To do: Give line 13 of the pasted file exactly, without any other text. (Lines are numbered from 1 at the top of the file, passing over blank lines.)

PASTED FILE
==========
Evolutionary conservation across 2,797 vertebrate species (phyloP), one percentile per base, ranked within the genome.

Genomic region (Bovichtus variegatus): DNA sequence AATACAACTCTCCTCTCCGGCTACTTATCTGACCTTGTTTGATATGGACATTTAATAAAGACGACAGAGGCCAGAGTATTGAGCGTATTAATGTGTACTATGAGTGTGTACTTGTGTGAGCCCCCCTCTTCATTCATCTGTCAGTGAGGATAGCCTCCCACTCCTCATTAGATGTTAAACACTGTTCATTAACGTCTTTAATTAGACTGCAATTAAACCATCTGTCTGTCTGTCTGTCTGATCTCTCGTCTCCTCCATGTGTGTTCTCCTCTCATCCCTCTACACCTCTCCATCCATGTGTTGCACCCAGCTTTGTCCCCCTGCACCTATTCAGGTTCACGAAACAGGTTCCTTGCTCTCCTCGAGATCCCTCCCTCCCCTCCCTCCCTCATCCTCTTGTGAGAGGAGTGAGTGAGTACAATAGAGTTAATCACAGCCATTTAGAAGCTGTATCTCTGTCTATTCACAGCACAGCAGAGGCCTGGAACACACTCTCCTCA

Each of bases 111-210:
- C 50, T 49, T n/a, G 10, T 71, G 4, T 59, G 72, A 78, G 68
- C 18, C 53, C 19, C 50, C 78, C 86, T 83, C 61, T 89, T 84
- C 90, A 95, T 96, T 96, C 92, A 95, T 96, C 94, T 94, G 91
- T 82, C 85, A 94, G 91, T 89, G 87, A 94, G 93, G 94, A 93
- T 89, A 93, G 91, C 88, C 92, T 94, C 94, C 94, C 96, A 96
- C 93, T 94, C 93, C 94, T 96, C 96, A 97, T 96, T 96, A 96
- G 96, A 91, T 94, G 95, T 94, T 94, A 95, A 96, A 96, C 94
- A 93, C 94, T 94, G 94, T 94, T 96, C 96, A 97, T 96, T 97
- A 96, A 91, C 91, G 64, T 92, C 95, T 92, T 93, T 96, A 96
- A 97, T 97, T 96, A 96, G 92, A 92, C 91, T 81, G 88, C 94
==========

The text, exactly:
- A 97, T 97, T 96, A 96, G 92, A 92, C 91, T 81, G 88, C 94